Elizabeth Warren is the ideas candidate in the 2020 presidential race. She’s running by far the most “policy-oriented” campaign. She’s great on the stump, too. And she’s especially likable.
At least, that’s what we are repeatedly told by reporters, analysts, writers, policy professionals, and a panoply of other interested parties. The proof, however, is in the tasting. The voting public remains stubbornly unconvinced that Warren’s natural, likable, ideas-oriented campaign is all its boosters are making it out to be.
Political opinion-makers have already dismissed Warren’s “likability,” or lack thereof, as a product of latent American sexism. No man is ever said to be unlikeable; that is, unless they’re Ted Cruz. But Warren and her staffers appear acutely aware of the fact that her “favorability” rating in polls consistently trails her “unfavorability” rating—and by anywhere from 3 to 13 points so far this year. That might explain why the senator is so eager to indulge whatever fancy captures the fickle Democratic imagination.
That’s why Warren was the first Democrat to demand that House Democrats inaugurate impeachment proceedings against Donald Trump, not for conspiracy with a foreign power or even alleged obstruction of justice but alleged attempted obstruction of justice, making Nancy Pelosi’s life immeasurably more difficult in the process. It’s why she was among the first candidates to remind the Democratic Party of its antipathy toward the Electoral College, knowing full well that this sop to the base has been thoroughly litigated and a Constitutional amendment is not forthcoming. It’s why she secured some increasingly rare media coverage this week when she offered to bribe young voters into her camp by promising to wipe out their student loan debts.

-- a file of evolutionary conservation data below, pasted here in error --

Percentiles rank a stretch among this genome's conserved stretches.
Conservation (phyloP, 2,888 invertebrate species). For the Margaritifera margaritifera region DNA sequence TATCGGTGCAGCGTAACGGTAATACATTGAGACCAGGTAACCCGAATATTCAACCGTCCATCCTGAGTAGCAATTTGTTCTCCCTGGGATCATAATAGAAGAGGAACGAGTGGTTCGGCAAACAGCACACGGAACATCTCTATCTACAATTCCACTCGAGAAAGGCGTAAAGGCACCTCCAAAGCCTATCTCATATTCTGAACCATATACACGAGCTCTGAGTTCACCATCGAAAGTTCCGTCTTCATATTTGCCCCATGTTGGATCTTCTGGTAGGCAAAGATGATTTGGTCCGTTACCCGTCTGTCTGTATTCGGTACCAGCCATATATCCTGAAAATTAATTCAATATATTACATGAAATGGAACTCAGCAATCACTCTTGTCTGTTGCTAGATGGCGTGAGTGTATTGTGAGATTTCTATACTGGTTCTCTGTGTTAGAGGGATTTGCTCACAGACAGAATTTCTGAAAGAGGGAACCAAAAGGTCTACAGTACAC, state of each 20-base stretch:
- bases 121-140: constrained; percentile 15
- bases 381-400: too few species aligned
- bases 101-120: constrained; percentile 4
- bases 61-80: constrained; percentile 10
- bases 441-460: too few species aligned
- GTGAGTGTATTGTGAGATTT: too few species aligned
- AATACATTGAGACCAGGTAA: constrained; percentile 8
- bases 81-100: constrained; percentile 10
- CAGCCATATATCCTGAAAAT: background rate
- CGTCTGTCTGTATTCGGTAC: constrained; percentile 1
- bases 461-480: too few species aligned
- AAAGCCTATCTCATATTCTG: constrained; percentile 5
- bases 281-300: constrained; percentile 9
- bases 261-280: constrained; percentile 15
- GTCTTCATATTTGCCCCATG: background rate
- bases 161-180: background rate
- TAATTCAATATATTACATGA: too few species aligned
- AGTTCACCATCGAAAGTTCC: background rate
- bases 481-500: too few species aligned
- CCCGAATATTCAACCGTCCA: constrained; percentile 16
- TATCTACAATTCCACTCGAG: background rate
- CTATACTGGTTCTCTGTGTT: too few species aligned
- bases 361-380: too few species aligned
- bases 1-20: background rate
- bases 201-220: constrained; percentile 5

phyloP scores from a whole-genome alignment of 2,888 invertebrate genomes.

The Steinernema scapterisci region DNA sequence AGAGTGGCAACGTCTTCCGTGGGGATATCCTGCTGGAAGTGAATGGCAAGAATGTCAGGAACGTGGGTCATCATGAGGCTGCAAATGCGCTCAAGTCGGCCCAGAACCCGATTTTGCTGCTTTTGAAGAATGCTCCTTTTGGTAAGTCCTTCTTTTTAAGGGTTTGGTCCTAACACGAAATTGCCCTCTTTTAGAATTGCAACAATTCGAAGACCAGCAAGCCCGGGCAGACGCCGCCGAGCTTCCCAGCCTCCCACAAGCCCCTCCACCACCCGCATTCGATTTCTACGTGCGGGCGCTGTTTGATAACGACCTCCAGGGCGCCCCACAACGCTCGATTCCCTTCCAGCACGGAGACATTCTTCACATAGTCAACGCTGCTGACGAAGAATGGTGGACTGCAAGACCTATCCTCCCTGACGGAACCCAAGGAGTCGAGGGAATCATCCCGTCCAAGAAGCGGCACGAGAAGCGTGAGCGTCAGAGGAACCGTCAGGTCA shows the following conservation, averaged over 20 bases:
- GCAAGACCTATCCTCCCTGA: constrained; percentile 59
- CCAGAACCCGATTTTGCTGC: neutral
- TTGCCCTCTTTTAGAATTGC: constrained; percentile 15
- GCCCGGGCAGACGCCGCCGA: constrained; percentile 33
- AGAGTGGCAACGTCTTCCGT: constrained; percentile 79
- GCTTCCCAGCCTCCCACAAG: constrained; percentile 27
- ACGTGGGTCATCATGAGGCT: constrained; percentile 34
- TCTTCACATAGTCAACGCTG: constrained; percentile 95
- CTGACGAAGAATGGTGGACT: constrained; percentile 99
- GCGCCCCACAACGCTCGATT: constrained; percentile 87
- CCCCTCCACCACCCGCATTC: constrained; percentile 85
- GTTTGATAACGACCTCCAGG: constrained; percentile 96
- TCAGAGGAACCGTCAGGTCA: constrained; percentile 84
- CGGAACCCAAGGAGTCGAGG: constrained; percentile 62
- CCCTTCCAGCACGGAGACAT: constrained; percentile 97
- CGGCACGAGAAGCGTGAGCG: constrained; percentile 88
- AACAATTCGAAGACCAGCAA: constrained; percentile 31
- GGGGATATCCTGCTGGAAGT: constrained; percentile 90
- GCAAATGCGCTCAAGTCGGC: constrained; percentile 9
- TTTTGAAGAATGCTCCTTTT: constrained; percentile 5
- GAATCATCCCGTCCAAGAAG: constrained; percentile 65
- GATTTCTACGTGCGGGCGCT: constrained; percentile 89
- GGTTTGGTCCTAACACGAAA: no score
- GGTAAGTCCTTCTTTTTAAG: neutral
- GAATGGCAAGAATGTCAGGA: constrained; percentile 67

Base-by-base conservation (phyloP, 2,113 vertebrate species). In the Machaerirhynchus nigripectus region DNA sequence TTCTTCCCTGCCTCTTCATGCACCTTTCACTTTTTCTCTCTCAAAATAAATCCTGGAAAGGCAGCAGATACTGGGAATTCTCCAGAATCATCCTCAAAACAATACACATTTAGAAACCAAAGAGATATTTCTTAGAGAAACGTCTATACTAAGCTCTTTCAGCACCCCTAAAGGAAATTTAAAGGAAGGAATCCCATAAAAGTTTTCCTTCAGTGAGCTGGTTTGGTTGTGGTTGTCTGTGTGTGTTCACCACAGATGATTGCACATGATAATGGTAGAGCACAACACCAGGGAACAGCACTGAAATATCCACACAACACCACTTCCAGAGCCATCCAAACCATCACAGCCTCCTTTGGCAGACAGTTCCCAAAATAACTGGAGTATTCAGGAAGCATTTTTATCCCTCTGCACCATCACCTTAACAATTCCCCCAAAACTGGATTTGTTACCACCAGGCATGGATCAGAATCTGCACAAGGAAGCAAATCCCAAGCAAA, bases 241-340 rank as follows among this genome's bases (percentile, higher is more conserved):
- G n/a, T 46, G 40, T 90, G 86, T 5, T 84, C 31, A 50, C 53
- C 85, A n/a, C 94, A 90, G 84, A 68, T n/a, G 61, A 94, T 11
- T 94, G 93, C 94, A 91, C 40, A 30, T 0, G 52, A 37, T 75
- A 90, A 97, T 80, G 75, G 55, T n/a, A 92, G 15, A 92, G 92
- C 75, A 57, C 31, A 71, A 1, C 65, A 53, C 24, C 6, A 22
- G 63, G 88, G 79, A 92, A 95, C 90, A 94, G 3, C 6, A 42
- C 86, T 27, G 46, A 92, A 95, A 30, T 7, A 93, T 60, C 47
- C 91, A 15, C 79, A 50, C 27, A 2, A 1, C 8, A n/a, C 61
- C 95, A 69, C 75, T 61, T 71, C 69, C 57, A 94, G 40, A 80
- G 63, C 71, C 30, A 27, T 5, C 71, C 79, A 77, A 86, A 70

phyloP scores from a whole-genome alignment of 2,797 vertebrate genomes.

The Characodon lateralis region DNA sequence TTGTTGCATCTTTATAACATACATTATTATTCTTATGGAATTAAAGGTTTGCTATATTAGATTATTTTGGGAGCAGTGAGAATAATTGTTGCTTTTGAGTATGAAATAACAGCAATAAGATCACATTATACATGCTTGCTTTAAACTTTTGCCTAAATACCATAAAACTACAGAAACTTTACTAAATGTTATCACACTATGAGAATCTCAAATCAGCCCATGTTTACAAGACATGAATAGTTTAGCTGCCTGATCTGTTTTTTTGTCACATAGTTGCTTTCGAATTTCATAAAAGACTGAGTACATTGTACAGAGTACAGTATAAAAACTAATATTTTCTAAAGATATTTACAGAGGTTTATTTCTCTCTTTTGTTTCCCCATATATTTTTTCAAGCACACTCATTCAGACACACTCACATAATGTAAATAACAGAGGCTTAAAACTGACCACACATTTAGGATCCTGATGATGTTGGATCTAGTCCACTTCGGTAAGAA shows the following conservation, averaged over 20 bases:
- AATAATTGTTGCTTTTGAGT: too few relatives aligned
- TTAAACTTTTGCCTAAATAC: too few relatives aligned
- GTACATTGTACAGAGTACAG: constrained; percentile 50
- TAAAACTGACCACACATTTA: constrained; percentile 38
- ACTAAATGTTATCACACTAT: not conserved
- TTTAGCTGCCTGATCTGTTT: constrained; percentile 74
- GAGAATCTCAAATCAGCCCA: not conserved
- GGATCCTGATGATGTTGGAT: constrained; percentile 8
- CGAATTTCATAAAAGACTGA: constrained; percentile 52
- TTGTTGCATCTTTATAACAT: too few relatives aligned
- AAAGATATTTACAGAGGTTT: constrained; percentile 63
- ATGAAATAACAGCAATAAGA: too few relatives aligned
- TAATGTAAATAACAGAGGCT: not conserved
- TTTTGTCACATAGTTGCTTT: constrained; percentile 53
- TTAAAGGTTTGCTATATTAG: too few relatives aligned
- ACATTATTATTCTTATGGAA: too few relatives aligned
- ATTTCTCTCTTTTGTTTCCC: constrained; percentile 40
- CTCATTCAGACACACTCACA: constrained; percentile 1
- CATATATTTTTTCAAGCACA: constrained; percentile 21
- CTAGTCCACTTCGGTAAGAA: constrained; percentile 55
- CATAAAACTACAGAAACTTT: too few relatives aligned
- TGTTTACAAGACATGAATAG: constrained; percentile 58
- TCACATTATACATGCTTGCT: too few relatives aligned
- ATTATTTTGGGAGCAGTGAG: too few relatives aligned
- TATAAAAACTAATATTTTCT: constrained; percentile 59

For an ideas-oriented campaign, it must be said that a proposal to bail out overextended debtors with taxpayer funds isn’t particularly innovative. It isn’t even consistent with Warren’s brand as a general opponent of taxpayer-funded bailouts for constituencies that can count on the support of powerful people in government. But this proposal, we were repeatedly told, was “bold and creative.” So, too, is her plan to pay for it: a tax on American wealth. There’s just one problem—Warren’s wealth tax is almost certainly unconstitutional.
The 16th Amendment gives the federal government the power to “lay and collect taxes on income,” not to expropriate property simply because the government wants it. When the courts have upheld the constitutionality of, for example, inheritance taxes, they have done so on the basis that it is a tax on a transaction, not the property itself. Warren’s ideas-driven campaign has driven itself into a cul-de-sac.
When we’re not being told that Elizabeth Warren is actually a natural on the campaign trail, we’re being lectured to about why it’s prejudicial to expect a presidential candidate to be a natural on the campaign trail. As The Atlantic’s Peter Beinart explained, female candidates for office cannot come across as both competent and charismatic at the same time (though Amy Klobuchar seems to have evaded this trap).
And yet, it’s not hard to see why Warren’s inauspicious reputation is deserved. When she wanted to make a point about insufficient ethics regulations governing the conduct of Supreme Court justices, she did so by alleging that the late Antonin Scalia was engaged in unethical behavior the very minute that he succumbed to a fatal heart attack. She’s insisted that the unemployment rate is below 5 percent only because Americans are “working two, three, or four jobs.” And at her appearance this week at the She The People conference, Warren let loose the following populist zinger: “When your ears are stuffed with money, you can’t hear well.” … And, apparently, it killed.
Without question, Warren’s image-makers have failed. Her polling remains unimpressive—even with the Democrats in neighboring New Hampshire who know her best. Her fundraising has been so lackluster as a result of her commitment to eschew the contributions of high-dollar donors that her campaign’s finance director resigned. Her appetite for stepping on rakes seems inexhaustible, and voters can’t help but notice. For all the efforts to make Elizabeth Warren’s presidential bid happen, it’s a contrivance. And it’s one that doesn’t seem long for this world.